Charles B. Carlson
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About Charles B. Carlson
Charles B. Carlson, CFA,is CEO of Horizon Investment Services LLC, an investment advisory and money-management company. He is also CEO of Horizon Publishing, a publisher of investment newsletters. Horizon's flagship publication, Dow Theory Forecasts, has been published weekly since 1946 and is one of the oldest investment newsletters in the country. Carlson is a bestselling author and is regularly quoted in the Wall Street Journal, Barron's, and Money magazine, and is a frequent guest on CNBC, Bloomberg TV and radio, and CNN.
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Books By Charles B. Carlson
Everyone needs to invest, but where do you invest during bear markets?
The massive stock declines over the past year have eroded savings, but this doesn't mean you should stuff your money under a mattress. It needs to be put to work getting some return so that it will grow.
Smart investors will turn to high dividend paying stocks to get a stable and growing stream of income. Dividend investing-that provides an income beyond any gain in the share price-may be the investor's best weapon. Dividends are safe, largely reliable, and maybe at the their cheapest levels in many years. While the best paying dividend stocks of recent years, such as financials, took a huge beating in 2008, opportunities will abound in 2010 and beyond-if you know where to look.
In The Little Book of Big Dividends, dividend stock expert Chuck Carlson presents an action plan for dividend-hungry investors. You'll learn about the pitfalls, how to find the opportunities, and will learn how to construct a portfolio that generates big, safe dividends easily through the BSD (Big, Safe Dividends) formula. If you're a bit adventurous, Carlson has you covered, and will teach you how to find big, safe dividends in foreign stocks, preferred stocks, ETFs, real estate investment trusts, and more.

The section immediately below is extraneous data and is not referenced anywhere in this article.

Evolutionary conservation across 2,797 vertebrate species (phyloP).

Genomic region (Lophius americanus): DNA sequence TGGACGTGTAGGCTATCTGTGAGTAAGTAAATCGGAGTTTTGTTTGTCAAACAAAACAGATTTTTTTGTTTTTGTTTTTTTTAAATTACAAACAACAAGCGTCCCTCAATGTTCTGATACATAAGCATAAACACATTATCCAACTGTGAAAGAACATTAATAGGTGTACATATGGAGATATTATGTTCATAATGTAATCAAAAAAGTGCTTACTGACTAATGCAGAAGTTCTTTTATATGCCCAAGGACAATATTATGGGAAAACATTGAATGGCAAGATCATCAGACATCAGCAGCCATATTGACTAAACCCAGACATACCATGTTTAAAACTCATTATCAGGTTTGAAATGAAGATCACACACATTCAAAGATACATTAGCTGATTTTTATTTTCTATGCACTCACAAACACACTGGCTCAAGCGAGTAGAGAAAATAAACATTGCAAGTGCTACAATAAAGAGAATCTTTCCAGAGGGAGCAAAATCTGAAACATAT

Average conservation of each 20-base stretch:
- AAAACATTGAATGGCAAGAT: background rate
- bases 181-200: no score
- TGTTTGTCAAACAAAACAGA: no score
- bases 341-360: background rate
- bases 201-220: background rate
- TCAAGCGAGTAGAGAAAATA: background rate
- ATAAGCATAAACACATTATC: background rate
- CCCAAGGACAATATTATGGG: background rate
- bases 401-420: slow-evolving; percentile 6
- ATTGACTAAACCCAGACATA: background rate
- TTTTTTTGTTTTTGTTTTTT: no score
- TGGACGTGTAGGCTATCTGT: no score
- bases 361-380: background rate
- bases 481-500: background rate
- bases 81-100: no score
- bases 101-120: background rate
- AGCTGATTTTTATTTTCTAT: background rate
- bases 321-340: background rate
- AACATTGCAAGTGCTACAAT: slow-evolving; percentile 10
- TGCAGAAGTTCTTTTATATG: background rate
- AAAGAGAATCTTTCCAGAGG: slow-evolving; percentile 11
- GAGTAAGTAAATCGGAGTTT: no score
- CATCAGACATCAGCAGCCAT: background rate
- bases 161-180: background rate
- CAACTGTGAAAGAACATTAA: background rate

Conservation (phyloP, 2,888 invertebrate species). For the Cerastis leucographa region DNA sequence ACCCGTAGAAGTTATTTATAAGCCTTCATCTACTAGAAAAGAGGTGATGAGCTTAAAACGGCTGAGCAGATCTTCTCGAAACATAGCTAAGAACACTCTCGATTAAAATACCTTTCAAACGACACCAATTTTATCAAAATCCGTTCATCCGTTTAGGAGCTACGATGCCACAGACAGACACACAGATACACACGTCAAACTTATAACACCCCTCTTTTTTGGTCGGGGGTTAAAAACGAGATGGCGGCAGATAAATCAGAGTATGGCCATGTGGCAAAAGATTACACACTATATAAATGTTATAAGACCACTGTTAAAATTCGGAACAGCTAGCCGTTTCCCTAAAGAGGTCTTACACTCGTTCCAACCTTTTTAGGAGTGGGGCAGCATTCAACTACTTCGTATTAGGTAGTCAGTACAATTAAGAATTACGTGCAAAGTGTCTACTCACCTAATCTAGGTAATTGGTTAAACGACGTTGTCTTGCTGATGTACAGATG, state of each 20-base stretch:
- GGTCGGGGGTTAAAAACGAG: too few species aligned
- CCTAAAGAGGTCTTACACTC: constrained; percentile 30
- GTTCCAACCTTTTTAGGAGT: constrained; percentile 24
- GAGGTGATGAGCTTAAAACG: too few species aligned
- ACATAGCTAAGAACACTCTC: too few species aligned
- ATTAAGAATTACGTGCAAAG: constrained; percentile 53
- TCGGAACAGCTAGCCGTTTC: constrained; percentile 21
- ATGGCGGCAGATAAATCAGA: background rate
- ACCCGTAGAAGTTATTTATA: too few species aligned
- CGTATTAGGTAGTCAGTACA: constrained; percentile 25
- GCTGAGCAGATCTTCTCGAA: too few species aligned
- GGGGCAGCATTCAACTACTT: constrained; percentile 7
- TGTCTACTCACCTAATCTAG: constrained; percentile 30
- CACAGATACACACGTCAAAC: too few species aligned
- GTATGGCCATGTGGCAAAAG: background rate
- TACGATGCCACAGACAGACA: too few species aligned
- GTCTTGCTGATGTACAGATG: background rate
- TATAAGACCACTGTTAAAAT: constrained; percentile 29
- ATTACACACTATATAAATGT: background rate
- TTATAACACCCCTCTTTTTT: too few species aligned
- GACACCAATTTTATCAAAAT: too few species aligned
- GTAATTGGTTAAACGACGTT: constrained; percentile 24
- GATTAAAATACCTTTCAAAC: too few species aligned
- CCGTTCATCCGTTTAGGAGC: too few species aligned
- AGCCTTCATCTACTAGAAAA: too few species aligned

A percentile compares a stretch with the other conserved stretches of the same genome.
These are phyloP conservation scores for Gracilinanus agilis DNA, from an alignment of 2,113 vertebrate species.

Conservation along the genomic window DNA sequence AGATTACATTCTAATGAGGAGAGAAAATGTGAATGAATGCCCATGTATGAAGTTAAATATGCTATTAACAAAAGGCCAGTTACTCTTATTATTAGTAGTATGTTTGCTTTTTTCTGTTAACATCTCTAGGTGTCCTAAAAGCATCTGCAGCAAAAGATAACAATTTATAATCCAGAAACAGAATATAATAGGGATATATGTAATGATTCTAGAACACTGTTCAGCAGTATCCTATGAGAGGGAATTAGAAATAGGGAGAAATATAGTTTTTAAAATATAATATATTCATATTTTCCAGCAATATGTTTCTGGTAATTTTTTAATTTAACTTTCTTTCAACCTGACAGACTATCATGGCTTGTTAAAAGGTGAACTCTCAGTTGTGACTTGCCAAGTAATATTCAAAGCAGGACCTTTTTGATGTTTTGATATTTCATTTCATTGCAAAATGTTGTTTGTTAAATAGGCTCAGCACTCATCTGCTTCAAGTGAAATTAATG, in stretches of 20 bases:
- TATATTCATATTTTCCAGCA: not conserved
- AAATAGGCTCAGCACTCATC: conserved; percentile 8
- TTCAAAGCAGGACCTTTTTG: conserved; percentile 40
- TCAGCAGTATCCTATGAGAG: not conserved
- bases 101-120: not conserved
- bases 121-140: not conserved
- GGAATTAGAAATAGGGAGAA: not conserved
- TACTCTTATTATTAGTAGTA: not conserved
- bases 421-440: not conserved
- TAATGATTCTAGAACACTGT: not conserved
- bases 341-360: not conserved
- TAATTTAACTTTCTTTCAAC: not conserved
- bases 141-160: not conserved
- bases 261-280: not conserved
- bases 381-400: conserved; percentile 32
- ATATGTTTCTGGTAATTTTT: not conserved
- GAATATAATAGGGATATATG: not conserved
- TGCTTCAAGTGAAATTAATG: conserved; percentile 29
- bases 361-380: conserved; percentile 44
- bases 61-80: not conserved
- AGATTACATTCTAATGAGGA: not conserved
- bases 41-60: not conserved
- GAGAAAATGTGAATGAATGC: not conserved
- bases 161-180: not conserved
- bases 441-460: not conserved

- Contains the simple tools, strategies, and recommendations for finding big, safe dividends
- Helps you put a complete portfolio together that pays dividends every month
- Show you the top dividend paying stocks with their dividend payment dates
It doesn't get any easier than this, and in these turbulent times, you can't afford to ignore the power of dividends. Read The Little Book of Big Dividends and gain a better perspective of how you can protect yourself for the future.
The economic recession of the past year, followed by the tragedy of September 11, sent a ripple of panic through investors in 2001. The market shed trillions of dollars in wealth, and hundreds of thousands of individual investors suffered substantial financial losses. The volatility we experienced last year was more than a fluke, argues investment expert Charles B. Carlson. With the ongoing changes in the economy, including changes in corporate reporting laws, instant availability of financial information, and the ability to buy and sell stocks with the touch of a keystroke, volatility is here to stay.
But volatility isn’t necessarily a bad thing. In fact, Carlson argues, if you know how to weather today stormy markets, investing in them can be very profitable.
In The Smart Investor’s Survival Guide, Carlson shows investors how to make volatility work to their advantage. First, he argues, it is critical that investors match their investment style — growth, value, buy and hold — to the kinds of stocks they pick. For long-term investors, Carlson recommends that a portion of their portfolio be invested in what he calls the calm eye of the storm, “easy hold” stocks that have consistent, steady growth, and very low volatility. Even in the terrible market downturn of 2000, when the Nasdaq lost 39 percent of its value and stocks like Lucent and Cisco saw their share price drop by 80 percent or more, a number of investment sectors actually gained in value. The Dow Jones index, minus its technology stocks, broke even. In other words, even in the worst markets, not every stock or sector goes down.
Through what he calls the nine essential laws of successful investing in a volatile market, Carlson reveals:
• How to diversify the portfolios across stock sectors and investment vehicles
• The critical importance of matching one’s investment style — value, growth, buy and hold — to the kinds of stocks one invests in
• The importance of “easy hold” — no-brainer stocks — in a portfolio, stocks that will grow 10 to12 percent a year with minimal
Written by one of the most trusted names in the financial community, The Smart Investor’s Survival Guide shows investors how to master today’s turbulent markets, and profit from them.